Customers are no longer coming to physical stores for the selection or the prices. They can usually find better alternatives to both online. They’re coming for the experience.
Libraries, museums and other public buildings are seeing this shift, too. These industries are feeling increased pressure to provide something that can’t be reproduced online, something that’s worthy of a trip. That something is personalization.
Providing seamless and personalized customer journeys is a cornerstone of service delivery and can help drive significant profitable growth for retailers (Source; Qmatic)
The retail personalization trend of today is the practice of providing an in-store experience that is tailored to each visitor. Personalizing the shopping experience for your customers can increase profit margins, strengthen loyalty and level the playing field with e-commerce.
82% of Retailers Believe they Provide a High Level of Customer Experience, but 72% of Consumers Disagree.
In an in-depth survey of online and offline channels undertaken with 100 UK retail decision makers and 500 consumers, Vanson Bourne found that, while retailers believe that overall they’re performing well – with 82% stating their organisation provides a good or extremely good customer experience – 72% of consumers confirmed they’ve encountered inconsistencies in their customer experience when using a retailer’s online and in-store channels.
Retaining customers and keeping them loyal to your brand is a challenge. Research shows that as many as 90% of the retail customers will simply leave after just one single bad experience. It shows that the experience delivered has to be not only great; it needs also to be consistent during time.
Consumers expect personalization.
Companies that want to improve customer experience will increasingly rely on technology to close gaps in performance, convenience, personalization and trust. Consumers not only want, but expect a personalized experience. They expect retailers to know their preferences and interests.
A recent Infosys survey reported that 78 percent of consumers are more likely to be a repeat customer if a retailer provides them with targeted, personalized offers. Failing to provide this personalization will have the opposite result: the CMO Council reported that more than half of U.S. and Canadian consumers consider ending their loyalties to retailers who do not give tailored, relevant offers. And they’re willing to pay for it, too. According to a RightNow Customer Impact Report, 86 percent of consumers will pay up to 25 percent more for a better customer experience.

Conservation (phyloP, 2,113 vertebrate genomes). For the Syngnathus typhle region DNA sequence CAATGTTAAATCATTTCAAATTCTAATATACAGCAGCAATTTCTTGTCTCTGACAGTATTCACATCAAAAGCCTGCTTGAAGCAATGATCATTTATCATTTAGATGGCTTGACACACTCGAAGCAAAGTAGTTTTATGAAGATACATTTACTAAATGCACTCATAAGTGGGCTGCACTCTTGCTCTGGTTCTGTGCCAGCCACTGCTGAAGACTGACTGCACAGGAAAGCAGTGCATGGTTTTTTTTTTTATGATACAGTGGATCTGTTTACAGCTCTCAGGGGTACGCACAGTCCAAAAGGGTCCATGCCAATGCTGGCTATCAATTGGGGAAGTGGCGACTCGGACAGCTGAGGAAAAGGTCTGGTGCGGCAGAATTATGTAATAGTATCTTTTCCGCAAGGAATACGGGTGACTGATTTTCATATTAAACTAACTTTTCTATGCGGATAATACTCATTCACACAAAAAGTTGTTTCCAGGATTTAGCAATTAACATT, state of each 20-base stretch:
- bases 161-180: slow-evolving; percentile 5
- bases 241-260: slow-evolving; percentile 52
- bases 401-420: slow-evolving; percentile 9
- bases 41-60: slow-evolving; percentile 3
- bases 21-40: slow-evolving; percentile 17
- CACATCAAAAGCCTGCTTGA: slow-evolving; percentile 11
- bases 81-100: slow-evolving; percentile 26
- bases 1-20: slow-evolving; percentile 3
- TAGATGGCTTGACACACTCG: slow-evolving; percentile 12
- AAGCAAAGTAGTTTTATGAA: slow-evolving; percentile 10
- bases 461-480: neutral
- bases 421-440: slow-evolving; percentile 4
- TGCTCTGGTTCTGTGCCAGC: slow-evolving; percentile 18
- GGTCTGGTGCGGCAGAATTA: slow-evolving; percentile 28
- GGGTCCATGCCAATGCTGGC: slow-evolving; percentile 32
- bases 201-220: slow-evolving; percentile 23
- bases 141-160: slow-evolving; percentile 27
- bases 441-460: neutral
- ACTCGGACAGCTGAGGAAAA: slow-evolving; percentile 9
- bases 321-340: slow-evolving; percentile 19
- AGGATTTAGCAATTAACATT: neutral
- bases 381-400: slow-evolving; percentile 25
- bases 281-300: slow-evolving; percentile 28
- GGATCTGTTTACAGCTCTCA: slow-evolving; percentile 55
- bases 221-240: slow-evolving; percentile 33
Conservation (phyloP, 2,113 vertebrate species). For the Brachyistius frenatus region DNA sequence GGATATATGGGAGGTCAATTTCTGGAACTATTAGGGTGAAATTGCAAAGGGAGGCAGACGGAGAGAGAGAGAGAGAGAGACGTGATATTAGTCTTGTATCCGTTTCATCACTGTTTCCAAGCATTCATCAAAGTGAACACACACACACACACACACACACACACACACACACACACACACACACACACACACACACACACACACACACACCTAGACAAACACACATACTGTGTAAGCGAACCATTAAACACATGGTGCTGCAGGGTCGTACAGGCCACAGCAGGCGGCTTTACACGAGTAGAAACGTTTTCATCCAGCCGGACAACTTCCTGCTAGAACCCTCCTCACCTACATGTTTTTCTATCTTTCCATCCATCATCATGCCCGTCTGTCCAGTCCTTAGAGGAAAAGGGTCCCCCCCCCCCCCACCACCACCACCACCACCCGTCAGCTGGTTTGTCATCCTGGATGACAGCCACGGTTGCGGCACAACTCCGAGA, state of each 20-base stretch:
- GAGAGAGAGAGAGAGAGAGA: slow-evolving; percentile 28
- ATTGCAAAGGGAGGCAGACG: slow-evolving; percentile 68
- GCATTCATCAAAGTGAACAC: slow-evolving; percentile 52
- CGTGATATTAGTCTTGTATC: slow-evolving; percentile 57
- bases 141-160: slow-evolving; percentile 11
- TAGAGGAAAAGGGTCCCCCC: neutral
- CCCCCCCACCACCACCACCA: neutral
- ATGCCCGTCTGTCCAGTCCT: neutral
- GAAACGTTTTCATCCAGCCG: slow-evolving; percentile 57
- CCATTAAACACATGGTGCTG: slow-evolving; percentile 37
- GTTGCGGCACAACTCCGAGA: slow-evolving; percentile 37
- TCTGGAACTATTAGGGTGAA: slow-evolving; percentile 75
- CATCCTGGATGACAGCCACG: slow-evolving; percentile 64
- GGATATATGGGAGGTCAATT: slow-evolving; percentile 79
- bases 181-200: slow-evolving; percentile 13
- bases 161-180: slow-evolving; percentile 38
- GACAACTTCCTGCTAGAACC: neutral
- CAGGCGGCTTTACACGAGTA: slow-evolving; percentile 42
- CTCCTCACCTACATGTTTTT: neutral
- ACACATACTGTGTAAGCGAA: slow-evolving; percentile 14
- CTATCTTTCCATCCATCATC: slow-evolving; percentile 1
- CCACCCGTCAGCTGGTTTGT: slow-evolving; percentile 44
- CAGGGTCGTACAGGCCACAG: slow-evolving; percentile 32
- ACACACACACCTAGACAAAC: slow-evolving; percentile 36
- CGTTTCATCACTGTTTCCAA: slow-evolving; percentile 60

A personalized product, service or experience is one that has been built based on the observed behaviors or preferences of a shopper. Personalization requires a retailer to get to “know” their customers in a very intimate way if they are to deliver exceptional products or shopping experiences.
How to drive personalization
So how can retailers begin to offer personalized experiences to improve their customers experiences and engage more closely with them?
Personalization requires knowledge about the customer. The knowledge can come from customer loyalty programs, appointment systems, in-store meet and greeter services, self-service check-in or mobile shopping or social media applications. The knowledge may include name, age, gender, and past service- or shopping history. This knowledge can then be linked to and used by in-store customer engagement platforms to personalize the experience.
The staff serving customers can use this information to locate customers within the store, more efficiently share their knowledge about products and services. But most importantly, it allows them to prepare adapt their communication to offer the right products. A customer who is interested in a particular product will want to meet a person who is not only knowledgeable about the product but that also understands your needs and expectations.
Any digital surface that the user will meet during his visit can be personalized using the same information. Digital signage, mobile applications and even sound communication systems can be tailored to the customer and where in the customer journey he or she is.
The bottom line is – whether it’s greeting customers as they enter your store, sending personalized emails, tailoring deals based on previous purchase behavior or a “recommended products” section – personalization promotes customer loyalty. And loyalty is just as valuable (if not more) as attracting new customers.
The retail industry requires that store employees keep their existing customer base satisfied, or else their foundation will crumble.